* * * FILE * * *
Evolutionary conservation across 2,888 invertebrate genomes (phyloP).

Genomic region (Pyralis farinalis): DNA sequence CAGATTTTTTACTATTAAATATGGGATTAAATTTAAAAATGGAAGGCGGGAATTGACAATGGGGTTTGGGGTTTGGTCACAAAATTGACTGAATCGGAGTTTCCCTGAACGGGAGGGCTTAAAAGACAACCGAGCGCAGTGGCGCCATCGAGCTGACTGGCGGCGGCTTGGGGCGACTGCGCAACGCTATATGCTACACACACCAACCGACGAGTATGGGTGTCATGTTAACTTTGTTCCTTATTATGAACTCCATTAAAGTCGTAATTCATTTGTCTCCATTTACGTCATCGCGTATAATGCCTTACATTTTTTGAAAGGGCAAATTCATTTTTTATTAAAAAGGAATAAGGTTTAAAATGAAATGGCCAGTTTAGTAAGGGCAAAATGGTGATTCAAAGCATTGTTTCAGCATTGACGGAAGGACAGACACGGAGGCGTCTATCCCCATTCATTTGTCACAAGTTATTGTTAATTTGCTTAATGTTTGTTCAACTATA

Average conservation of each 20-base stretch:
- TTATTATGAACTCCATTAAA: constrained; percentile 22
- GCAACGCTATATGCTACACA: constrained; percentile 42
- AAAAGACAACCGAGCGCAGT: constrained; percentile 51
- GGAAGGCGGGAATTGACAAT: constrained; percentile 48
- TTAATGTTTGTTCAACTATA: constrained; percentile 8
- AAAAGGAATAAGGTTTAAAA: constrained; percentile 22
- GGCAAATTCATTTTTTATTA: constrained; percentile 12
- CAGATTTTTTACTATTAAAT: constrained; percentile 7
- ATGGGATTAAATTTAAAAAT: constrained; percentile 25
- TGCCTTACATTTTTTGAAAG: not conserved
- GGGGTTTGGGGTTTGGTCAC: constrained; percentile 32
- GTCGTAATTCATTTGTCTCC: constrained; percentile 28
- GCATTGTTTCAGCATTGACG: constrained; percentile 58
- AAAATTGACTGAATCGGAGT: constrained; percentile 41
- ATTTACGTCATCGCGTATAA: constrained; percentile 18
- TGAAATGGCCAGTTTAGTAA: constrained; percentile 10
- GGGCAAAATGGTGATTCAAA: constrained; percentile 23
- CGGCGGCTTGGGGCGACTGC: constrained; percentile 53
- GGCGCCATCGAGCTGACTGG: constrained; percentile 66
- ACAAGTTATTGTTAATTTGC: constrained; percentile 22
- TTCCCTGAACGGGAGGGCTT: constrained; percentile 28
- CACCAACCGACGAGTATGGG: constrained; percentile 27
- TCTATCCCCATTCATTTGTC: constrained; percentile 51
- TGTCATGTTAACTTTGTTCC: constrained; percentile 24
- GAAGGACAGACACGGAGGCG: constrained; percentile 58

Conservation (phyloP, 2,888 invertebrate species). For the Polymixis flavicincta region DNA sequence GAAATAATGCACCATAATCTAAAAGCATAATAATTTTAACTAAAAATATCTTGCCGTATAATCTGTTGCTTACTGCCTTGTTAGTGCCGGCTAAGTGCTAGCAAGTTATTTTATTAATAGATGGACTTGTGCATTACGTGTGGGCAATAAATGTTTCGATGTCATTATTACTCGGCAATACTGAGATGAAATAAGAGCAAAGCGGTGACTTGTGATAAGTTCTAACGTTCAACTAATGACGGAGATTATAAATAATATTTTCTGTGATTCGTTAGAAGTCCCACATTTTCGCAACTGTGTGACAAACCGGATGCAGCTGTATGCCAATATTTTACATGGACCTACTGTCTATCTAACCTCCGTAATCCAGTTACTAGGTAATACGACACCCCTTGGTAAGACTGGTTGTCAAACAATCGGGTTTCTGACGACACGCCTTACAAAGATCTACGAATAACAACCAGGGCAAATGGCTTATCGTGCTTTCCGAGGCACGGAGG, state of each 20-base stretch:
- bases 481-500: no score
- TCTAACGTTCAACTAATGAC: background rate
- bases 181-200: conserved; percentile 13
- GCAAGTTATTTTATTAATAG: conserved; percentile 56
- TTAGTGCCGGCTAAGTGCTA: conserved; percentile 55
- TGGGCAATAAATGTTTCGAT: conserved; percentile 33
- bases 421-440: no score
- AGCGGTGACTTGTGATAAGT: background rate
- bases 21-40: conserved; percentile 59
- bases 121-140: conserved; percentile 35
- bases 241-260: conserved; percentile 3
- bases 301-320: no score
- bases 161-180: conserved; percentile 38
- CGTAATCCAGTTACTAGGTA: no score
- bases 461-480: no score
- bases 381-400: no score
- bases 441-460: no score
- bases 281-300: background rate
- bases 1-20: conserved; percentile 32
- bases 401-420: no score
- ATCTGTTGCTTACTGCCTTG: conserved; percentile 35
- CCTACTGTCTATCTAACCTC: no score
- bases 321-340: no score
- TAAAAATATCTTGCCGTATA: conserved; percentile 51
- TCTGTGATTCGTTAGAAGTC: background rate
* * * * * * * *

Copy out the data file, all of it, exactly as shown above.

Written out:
Evolutionary conservation across 2,888 invertebrate genomes (phyloP).

Genomic region (Pyralis farinalis): DNA sequence CAGATTTTTTACTATTAAATATGGGATTAAATTTAAAAATGGAAGGCGGGAATTGACAATGGGGTTTGGGGTTTGGTCACAAAATTGACTGAATCGGAGTTTCCCTGAACGGGAGGGCTTAAAAGACAACCGAGCGCAGTGGCGCCATCGAGCTGACTGGCGGCGGCTTGGGGCGACTGCGCAACGCTATATGCTACACACACCAACCGACGAGTATGGGTGTCATGTTAACTTTGTTCCTTATTATGAACTCCATTAAAGTCGTAATTCATTTGTCTCCATTTACGTCATCGCGTATAATGCCTTACATTTTTTGAAAGGGCAAATTCATTTTTTATTAAAAAGGAATAAGGTTTAAAATGAAATGGCCAGTTTAGTAAGGGCAAAATGGTGATTCAAAGCATTGTTTCAGCATTGACGGAAGGACAGACACGGAGGCGTCTATCCCCATTCATTTGTCACAAGTTATTGTTAATTTGCTTAATGTTTGTTCAACTATA

Average conservation of each 20-base stretch:
- TTATTATGAACTCCATTAAA: constrained; percentile 22
- GCAACGCTATATGCTACACA: constrained; percentile 42
- AAAAGACAACCGAGCGCAGT: constrained; percentile 51
- GGAAGGCGGGAATTGACAAT: constrained; percentile 48
- TTAATGTTTGTTCAACTATA: constrained; percentile 8
- AAAAGGAATAAGGTTTAAAA: constrained; percentile 22
- GGCAAATTCATTTTTTATTA: constrained; percentile 12
- CAGATTTTTTACTATTAAAT: constrained; percentile 7
- ATGGGATTAAATTTAAAAAT: constrained; percentile 25
- TGCCTTACATTTTTTGAAAG: not conserved
- GGGGTTTGGGGTTTGGTCAC: constrained; percentile 32
- GTCGTAATTCATTTGTCTCC: constrained; percentile 28
- GCATTGTTTCAGCATTGACG: constrained; percentile 58
- AAAATTGACTGAATCGGAGT: constrained; percentile 41
- ATTTACGTCATCGCGTATAA: constrained; percentile 18
- TGAAATGGCCAGTTTAGTAA: constrained; percentile 10
- GGGCAAAATGGTGATTCAAA: constrained; percentile 23
- CGGCGGCTTGGGGCGACTGC: constrained; percentile 53
- GGCGCCATCGAGCTGACTGG: constrained; percentile 66
- ACAAGTTATTGTTAATTTGC: constrained; percentile 22
- TTCCCTGAACGGGAGGGCTT: constrained; percentile 28
- CACCAACCGACGAGTATGGG: constrained; percentile 27
- TCTATCCCCATTCATTTGTC: constrained; percentile 51
- TGTCATGTTAACTTTGTTCC: constrained; percentile 24
- GAAGGACAGACACGGAGGCG: constrained; percentile 58

Conservation (phyloP, 2,888 invertebrate species). For the Polymixis flavicincta region DNA sequence GAAATAATGCACCATAATCTAAAAGCATAATAATTTTAACTAAAAATATCTTGCCGTATAATCTGTTGCTTACTGCCTTGTTAGTGCCGGCTAAGTGCTAGCAAGTTATTTTATTAATAGATGGACTTGTGCATTACGTGTGGGCAATAAATGTTTCGATGTCATTATTACTCGGCAATACTGAGATGAAATAAGAGCAAAGCGGTGACTTGTGATAAGTTCTAACGTTCAACTAATGACGGAGATTATAAATAATATTTTCTGTGATTCGTTAGAAGTCCCACATTTTCGCAACTGTGTGACAAACCGGATGCAGCTGTATGCCAATATTTTACATGGACCTACTGTCTATCTAACCTCCGTAATCCAGTTACTAGGTAATACGACACCCCTTGGTAAGACTGGTTGTCAAACAATCGGGTTTCTGACGACACGCCTTACAAAGATCTACGAATAACAACCAGGGCAAATGGCTTATCGTGCTTTCCGAGGCACGGAGG, state of each 20-base stretch:
- bases 481-500: no score
- TCTAACGTTCAACTAATGAC: background rate
- bases 181-200: conserved; percentile 13
- GCAAGTTATTTTATTAATAG: conserved; percentile 56
- TTAGTGCCGGCTAAGTGCTA: conserved; percentile 55
- TGGGCAATAAATGTTTCGAT: conserved; percentile 33
- bases 421-440: no score
- AGCGGTGACTTGTGATAAGT: background rate
- bases 21-40: conserved; percentile 59
- bases 121-140: conserved; percentile 35
- bases 241-260: conserved; percentile 3
- bases 301-320: no score
- bases 161-180: conserved; percentile 38
- CGTAATCCAGTTACTAGGTA: no score
- bases 461-480: no score
- bases 381-400: no score
- bases 441-460: no score
- bases 281-300: background rate
- bases 1-20: conserved; percentile 32
- bases 401-420: no score
- ATCTGTTGCTTACTGCCTTG: conserved; percentile 35
- CCTACTGTCTATCTAACCTC: no score
- bases 321-340: no score
- TAAAAATATCTTGCCGTATA: conserved; percentile 51
- TCTGTGATTCGTTAGAAGTC: background rate